A brief history of Chemung county, New York

Local history is fleeting and evanescent. Events of one day, even considered of supreme importance at the time, are forgotten the next day, and soon drop into oblivion. Any effort to recall them, after years have passed, entails tireless and exhaustive research amongst the files of musty, old newspapers, private memoranda, public records, and, best of all; the interviewing and arousing the recollections of elderly persons; preferably ladies, for their memories are usually very retentive and are seldom found inaccurate. Very much that follows is from the remembrances of old ladies; who knew the country in their girlhood; when it was pretty much all woods and swamps. Interviews with them could only be characterized as delicious. If there could be reproduced only one-half of all they have recalled, it would form a book many times the size of this, and if their names could be given; they would be recognized as belonging to some of the oldest and best-known families of the county.

Seldom does a company assemble socially for a quiet visit that the discussion of "old times" does not come up during the gathering; and those most eagerly listened to are the ones who can tell the most about the periods when our "grandfathers lived." It is a subject not particularly valuable, perhaps with some exceptions, but always interesting and entertaining.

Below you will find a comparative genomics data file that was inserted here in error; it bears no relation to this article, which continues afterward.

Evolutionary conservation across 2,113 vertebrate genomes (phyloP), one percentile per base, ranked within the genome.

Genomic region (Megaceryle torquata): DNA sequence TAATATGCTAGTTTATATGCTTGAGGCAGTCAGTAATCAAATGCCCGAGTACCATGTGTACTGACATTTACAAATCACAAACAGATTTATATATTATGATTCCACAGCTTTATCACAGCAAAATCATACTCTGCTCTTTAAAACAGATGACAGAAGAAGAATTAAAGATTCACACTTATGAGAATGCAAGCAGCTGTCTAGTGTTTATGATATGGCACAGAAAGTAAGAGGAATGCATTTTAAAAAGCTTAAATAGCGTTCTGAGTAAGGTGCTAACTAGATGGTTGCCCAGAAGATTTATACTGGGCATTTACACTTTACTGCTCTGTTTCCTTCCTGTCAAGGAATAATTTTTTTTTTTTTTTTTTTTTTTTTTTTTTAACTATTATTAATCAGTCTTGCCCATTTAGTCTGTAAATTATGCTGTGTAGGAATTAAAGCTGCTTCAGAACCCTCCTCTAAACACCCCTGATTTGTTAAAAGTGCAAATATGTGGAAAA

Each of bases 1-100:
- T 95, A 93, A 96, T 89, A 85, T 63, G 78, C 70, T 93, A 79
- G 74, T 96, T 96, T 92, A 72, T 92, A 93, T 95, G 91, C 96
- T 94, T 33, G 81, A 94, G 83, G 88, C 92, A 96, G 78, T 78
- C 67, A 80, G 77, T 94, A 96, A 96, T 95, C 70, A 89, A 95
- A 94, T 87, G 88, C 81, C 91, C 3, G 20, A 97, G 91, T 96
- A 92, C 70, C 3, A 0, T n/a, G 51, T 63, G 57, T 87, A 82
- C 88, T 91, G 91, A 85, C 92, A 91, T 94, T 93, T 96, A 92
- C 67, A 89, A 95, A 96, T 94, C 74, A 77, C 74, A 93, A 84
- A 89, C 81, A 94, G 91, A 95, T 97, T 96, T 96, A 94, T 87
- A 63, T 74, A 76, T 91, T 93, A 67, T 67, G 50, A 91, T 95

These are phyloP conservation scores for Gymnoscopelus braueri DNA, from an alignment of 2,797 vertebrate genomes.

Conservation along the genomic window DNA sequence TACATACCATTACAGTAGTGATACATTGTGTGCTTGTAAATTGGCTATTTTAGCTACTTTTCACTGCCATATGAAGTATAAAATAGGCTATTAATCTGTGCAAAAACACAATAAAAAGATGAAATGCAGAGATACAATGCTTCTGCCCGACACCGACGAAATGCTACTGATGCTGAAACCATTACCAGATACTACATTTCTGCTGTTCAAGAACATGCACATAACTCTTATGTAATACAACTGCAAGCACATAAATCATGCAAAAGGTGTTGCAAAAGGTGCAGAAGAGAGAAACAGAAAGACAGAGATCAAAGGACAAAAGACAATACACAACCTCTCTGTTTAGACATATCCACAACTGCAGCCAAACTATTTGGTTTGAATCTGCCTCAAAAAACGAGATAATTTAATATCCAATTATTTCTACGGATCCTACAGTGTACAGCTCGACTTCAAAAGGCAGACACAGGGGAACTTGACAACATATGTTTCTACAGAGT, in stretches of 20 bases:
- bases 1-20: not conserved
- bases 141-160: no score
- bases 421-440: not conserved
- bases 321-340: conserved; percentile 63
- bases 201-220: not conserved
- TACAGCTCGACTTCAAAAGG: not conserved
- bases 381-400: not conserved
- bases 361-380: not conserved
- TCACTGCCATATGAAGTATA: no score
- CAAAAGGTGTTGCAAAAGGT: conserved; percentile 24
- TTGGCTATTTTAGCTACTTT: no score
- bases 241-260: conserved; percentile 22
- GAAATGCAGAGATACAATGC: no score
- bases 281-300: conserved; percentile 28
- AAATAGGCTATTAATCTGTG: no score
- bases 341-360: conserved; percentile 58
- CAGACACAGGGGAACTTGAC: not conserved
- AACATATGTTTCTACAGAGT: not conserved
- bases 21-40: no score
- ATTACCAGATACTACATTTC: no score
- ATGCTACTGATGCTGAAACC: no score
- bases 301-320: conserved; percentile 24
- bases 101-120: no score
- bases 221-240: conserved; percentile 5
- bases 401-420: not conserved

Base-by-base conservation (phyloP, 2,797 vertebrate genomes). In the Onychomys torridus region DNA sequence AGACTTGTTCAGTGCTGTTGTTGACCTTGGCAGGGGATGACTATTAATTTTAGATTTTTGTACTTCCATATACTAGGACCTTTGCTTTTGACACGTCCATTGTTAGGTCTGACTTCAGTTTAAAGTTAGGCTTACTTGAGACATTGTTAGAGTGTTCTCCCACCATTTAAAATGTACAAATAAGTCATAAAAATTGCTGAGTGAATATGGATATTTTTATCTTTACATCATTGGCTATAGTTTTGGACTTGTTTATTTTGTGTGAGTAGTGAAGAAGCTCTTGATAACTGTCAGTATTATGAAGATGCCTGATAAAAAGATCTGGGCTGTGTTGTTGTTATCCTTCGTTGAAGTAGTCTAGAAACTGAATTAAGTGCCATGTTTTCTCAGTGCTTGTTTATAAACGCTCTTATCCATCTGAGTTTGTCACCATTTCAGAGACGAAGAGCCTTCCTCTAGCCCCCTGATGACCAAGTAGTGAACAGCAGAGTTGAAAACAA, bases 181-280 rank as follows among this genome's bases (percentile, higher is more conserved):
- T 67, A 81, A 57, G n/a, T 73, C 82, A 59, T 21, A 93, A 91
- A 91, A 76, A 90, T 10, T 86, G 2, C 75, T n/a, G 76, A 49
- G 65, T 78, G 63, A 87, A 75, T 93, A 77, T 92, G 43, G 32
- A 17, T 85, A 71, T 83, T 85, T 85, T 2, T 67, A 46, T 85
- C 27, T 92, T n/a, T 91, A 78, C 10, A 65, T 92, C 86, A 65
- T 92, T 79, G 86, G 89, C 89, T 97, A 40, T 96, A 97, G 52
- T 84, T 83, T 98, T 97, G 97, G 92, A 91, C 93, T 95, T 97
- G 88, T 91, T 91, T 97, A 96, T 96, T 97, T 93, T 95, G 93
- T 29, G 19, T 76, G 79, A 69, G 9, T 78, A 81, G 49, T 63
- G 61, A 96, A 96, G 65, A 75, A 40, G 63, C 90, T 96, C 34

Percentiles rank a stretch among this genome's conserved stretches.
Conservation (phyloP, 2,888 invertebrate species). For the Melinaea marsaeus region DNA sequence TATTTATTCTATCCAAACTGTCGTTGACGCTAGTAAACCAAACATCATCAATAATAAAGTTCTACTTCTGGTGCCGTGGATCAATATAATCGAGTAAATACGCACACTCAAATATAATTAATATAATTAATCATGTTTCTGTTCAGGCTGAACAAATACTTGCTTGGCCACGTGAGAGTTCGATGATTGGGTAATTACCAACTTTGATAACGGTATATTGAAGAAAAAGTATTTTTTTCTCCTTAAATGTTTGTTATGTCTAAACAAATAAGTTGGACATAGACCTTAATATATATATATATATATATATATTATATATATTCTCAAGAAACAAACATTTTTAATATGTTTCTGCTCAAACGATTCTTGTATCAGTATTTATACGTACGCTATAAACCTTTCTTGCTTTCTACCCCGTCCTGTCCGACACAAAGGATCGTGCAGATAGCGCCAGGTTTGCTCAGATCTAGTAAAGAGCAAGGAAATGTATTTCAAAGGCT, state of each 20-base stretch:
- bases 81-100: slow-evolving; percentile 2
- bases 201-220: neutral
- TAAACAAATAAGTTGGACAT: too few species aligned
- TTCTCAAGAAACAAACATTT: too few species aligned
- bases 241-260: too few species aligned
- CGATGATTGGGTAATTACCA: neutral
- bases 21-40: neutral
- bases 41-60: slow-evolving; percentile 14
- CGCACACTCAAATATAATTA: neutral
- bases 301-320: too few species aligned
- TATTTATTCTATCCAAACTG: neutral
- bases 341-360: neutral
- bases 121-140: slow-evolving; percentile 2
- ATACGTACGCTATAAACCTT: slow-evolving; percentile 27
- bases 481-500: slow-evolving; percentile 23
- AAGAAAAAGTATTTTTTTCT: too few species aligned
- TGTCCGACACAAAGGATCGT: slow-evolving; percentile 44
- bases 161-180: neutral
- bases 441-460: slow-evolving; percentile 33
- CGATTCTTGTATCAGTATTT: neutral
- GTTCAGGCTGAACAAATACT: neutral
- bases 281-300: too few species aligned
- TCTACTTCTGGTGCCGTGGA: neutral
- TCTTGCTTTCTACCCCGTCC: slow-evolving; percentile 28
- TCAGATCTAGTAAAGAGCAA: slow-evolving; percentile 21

It will be found that children are always attracted toward subjects of this character, and it is safe to place such memories in their keeping. They can then tell all about their homes and the people dwelling thereabouts, and transmit their knowledge to an indefinite posterity. When they are fully informed concerning these matters in their own localities, they will be prepared to enter with enthusiasm upon the study of the stories of the larger affairs of the world.


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Beginning with a battle. Chemung County, N. Y.; gets its name, as does the river that flows through it, from an Indian term meaning "Big Horn" It is situated in the southern part of New York State; on the borders of the State of Pennsylvania about half way between the eastern and western boundaries of New York; in latitude 42 N., its western line being on the same meridian as that of Washington D.C.; from which longitude is sometimes reckoned.